Saudi Arabia carried out its threat to break diplomatic relations with Egypt yesterday to protest President Anwar Sadat's peace treaty with Israel. The Saudis, however, made no immediate move to cut off the estimated $1.5 billion annual subsidy that has helped keep Sadat in power.

The Saudi action left Sadat politically isolated in the Arab world. It came shortly after Kuwait broke its economic and diplomatic links with Egypt to comply with resolutions condemning Egypt that were adopted at a meeting of foreign and economic ministers in Baghdad last month.

The Saudi action, announced by the official Saudi News Agency after a Cabinet meeting in Riyadh, represented a disappointment for the Carter administration, which had appealed to the Saudis not to oppose the treaty.

Since the Baghdad meeting, administration officials in private and public statements had held out hope that the Saudis would adopt a liberal interpretation of the Baghdad resolutions and continue ties to Sadat.

Information Minister Mohammed Abdo Yamani said in Riyadh that the decision had been taken in retaliation for Egypt's plan "to exchange diplomatic representation with the Zionist enemy," Israel, "without taking into cnsideration the minimum demands" of Arab countries.

The Cabinet statement did not refer to the Baghdad resolutions and said nothing about Saudi financial commitments to Egypt, a Saudi source in Washington noted, saying that these omissions indicated that the Saudis were not slamming the door on Sadat.

Egypt responded by announcing to the Egyptian public that it head decided to cut diplomatic relations with Saudi Arabia and Kuwait. The two countries provided much of the oil money that enabled Sadat to turn away from the Soviet Union in 1972, launch the October war in 1973 and then move toward peace negotiations with Israel.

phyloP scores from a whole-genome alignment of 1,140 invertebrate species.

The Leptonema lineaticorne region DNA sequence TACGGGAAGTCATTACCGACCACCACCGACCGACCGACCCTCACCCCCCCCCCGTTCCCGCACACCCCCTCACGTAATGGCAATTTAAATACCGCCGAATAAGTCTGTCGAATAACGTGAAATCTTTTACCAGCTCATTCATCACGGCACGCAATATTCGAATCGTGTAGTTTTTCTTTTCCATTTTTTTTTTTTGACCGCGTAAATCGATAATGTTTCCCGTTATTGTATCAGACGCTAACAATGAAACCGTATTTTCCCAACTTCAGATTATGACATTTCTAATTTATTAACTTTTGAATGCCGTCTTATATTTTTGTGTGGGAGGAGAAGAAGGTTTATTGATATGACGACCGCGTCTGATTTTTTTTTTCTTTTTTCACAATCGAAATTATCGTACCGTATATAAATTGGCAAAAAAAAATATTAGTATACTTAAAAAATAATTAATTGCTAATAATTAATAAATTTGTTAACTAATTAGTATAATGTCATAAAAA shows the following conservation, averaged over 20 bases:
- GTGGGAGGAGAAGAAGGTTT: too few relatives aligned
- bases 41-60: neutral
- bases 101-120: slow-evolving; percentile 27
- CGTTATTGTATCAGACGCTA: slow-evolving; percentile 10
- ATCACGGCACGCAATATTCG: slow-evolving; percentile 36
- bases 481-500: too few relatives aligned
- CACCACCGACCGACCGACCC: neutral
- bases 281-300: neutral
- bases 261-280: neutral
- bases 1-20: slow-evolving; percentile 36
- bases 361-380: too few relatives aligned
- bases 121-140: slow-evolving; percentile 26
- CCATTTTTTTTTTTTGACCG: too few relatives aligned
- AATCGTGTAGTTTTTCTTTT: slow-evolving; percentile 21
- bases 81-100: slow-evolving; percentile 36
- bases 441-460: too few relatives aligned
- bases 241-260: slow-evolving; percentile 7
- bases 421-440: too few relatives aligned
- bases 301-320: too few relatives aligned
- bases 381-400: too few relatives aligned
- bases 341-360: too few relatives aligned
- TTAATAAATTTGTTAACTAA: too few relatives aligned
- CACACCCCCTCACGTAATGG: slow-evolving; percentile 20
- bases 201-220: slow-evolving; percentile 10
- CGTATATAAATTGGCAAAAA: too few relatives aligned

The Egyptian announcement specified that it expects Saudi Arabia and Kuwait to maintain interests sections in third-country embassies in Cairo, but it was not immediately clear they would do so.

Sadat severed relations with Algeria, Syria, Iraq, South Yemen and Libya in December 1977, following Sadat's visit to Jerusalem. Jordan withdrew its ambassador from Cairo last month.

The only Arab countries that have offered full support to the peace treaty have been Sudan and Oman. Sudanese President Jaafar Nimeri responded to attacks on Sudan's continuing friendship with Egypt by breaking diplomatic ties with Iraq, news agencies reported from Khartoum.

A suspension of Saudi financial aid, said by Egyptian officials to total about $1.5 billion a year in financial and military subsidies, would put new pressure on the United States, its Europea allies and Japan to increase their aid commitments to make up the shortfall.

Sadat has already said publicly he hopes for a $15 billion "Carter plan" to aid Egypt after the signing of the peace treaty.

Saudi Arabia's deputy prime minister, Prince Abdullah, chaired the Cabinet meeting. Crown Prince Fahd, who normally presides over the Cabinet, is in Spain for medical treatment. CAPTION: Picture 1, Carter visits Albert Einstein statue at the National Academy of Sciences. By Frank Johnston-The Washington Post; Picture 2, Prime Minister Begin and his wife, Aliza, mourn at burial of Israeli raid victims. AP